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If you're one of the dedicated few who wait for the Great Pumpkin every year without fail, only to be disappointed yet again when the clock strikes November 1, there's a pumpkin on the rise that's sure to be a more exciting experience. Pillsbury has relaunched its Pumpkin Cream Cheese Chip cookie dough as part of its Ready to Bake collection, in time for the sweetest season of them all. The treat returns from prior years with its pumpkin street cred intact. An easy-to-bake bite that takes mere minutes to go from package to plate, this recipe ramps up the flavor quotient of Pillsbury's other products by flavoring the dough with a healthy dose of pumpkin flavor, then scatters cream cheese-flavored white chips throughout the mix. It's an autumnal twist on a chipper custom design for folks who keep their plaid shirts and woodsy boots at the ready all summer long.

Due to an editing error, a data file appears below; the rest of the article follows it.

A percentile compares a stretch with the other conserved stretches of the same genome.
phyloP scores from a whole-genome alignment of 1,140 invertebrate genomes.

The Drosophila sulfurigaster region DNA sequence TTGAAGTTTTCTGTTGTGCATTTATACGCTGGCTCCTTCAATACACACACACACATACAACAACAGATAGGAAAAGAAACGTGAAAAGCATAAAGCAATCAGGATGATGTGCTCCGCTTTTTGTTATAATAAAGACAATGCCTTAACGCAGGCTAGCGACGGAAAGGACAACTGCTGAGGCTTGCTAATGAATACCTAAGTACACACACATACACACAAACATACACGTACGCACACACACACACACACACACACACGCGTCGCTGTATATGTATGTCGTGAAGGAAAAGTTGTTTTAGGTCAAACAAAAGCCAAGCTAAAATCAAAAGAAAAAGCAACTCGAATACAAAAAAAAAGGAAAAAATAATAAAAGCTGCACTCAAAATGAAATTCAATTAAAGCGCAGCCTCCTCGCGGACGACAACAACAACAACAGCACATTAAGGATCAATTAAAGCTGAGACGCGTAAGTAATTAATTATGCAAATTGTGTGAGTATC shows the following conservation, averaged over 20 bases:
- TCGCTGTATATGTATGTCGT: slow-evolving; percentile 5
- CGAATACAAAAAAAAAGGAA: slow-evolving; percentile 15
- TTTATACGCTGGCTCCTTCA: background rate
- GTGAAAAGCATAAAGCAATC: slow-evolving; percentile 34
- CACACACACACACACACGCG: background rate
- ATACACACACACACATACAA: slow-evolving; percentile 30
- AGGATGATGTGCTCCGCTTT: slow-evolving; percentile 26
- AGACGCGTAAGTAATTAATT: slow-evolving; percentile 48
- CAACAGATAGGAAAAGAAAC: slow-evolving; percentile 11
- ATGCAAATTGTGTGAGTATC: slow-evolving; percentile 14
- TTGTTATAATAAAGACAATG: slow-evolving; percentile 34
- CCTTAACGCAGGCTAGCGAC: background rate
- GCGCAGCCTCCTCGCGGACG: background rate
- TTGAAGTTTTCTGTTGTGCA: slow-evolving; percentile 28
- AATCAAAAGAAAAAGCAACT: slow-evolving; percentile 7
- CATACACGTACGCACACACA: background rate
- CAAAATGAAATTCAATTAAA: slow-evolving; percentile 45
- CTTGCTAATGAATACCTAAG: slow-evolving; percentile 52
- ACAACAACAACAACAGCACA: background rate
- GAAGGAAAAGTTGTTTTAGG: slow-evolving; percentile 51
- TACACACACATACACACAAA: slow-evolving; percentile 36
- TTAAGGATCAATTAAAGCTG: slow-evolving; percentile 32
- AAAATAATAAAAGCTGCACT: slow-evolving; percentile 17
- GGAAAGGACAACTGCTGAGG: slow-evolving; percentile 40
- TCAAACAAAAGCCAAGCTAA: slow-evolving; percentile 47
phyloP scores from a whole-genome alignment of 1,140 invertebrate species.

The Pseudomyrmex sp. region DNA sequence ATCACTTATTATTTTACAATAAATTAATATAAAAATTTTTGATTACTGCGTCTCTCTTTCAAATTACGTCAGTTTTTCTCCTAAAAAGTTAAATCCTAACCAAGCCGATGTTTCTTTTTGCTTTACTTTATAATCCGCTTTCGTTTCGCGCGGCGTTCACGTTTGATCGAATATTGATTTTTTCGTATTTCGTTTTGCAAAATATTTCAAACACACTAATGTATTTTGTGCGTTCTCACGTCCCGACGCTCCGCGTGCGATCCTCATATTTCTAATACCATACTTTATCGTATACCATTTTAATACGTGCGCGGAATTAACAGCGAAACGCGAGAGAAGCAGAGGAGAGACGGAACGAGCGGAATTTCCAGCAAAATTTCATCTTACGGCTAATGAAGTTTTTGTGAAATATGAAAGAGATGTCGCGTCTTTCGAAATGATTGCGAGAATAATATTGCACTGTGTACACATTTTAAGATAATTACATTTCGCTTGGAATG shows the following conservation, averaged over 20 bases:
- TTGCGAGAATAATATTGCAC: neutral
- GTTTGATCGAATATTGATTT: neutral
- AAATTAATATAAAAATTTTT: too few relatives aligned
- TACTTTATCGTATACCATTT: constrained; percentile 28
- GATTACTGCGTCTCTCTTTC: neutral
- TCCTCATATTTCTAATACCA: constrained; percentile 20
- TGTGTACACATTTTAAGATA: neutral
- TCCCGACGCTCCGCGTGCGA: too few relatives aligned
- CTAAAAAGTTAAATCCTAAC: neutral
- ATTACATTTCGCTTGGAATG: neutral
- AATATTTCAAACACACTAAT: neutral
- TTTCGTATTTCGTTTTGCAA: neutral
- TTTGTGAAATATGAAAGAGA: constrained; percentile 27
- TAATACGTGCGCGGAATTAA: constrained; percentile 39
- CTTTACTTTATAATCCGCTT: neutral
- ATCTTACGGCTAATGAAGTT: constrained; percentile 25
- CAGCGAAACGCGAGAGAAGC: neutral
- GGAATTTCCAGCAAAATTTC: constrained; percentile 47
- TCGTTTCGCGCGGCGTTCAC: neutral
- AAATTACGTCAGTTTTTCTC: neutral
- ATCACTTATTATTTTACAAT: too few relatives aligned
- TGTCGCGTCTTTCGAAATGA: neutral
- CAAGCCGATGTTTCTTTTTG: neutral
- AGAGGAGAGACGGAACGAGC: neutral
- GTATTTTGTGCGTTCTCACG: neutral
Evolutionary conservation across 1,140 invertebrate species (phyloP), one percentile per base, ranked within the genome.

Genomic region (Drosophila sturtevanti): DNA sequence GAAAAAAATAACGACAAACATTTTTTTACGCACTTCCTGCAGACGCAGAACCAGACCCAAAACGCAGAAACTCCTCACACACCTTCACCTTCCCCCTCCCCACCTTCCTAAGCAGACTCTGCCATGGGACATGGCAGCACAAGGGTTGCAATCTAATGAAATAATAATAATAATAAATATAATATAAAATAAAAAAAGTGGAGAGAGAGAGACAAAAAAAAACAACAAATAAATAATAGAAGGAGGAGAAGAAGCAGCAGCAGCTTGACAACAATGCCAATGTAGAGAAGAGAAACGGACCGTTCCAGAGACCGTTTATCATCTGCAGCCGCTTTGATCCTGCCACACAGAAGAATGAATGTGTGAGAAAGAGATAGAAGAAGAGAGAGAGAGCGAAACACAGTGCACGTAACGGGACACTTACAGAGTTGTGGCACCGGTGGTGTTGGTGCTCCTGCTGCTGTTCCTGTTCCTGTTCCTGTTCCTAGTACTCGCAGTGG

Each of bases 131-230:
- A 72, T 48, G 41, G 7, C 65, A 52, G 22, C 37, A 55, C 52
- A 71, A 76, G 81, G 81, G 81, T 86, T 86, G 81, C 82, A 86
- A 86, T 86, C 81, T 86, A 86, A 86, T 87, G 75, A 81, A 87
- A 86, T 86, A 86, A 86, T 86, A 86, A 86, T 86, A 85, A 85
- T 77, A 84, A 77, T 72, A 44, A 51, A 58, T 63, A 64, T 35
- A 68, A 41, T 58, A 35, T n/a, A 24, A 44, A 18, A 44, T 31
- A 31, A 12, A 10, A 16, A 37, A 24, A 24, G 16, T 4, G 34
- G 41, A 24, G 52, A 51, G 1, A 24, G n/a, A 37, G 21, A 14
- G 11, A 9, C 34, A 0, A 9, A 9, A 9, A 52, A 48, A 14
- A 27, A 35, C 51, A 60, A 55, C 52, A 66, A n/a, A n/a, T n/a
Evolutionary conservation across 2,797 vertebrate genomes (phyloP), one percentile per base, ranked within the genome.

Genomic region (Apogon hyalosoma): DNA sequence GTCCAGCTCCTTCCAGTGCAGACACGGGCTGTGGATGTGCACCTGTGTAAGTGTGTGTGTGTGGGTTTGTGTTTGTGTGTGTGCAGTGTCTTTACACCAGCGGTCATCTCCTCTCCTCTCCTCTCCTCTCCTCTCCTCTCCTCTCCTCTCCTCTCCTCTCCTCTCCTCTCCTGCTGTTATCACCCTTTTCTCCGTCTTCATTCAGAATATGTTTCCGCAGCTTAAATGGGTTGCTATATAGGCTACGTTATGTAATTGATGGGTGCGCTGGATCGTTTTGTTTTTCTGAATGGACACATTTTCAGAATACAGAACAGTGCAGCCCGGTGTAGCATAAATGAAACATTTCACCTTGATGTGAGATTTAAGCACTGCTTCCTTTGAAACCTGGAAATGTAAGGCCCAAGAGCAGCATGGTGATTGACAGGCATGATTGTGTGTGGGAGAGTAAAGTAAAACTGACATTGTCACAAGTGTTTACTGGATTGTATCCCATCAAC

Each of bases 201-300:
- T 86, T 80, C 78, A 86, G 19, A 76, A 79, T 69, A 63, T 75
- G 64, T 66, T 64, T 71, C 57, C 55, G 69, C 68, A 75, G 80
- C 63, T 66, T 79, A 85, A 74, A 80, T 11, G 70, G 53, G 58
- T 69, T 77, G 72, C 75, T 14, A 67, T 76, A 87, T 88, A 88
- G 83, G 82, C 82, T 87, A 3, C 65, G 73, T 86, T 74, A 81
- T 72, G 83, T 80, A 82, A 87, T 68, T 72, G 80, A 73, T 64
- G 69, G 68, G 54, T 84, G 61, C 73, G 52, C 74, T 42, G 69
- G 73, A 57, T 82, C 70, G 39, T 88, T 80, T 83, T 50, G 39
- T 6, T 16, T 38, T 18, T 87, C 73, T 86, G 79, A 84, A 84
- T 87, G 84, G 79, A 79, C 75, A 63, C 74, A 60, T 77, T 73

Of course, you don't have to be a pumpkin spice product superfan to climb aboard the cookie carousel. The sweet prospect of a bakery-style goodie that promises to bring new dimensions to an annual taste tradition was enough to lure us into the test kitchen to give it a spin.
The Ingredients Are Less Questionable Than Expected
It's difficult not to think about Pillsbury packaged products without presuming they're loaded with additives, preservatives, and all sorts of chemicals with unpronounceable names. The company prides itself on pre-blended dough that takes nothing more than a swipe of a knife to be fully ready for baking. The wholesome goodness of home-baked cookies takes toil and trouble and a list of ingredients you can recognize as food. So how true-to-home-baked could a dough that's mixed in a factory, wrapped in plastic, and kept in cold storage actually be?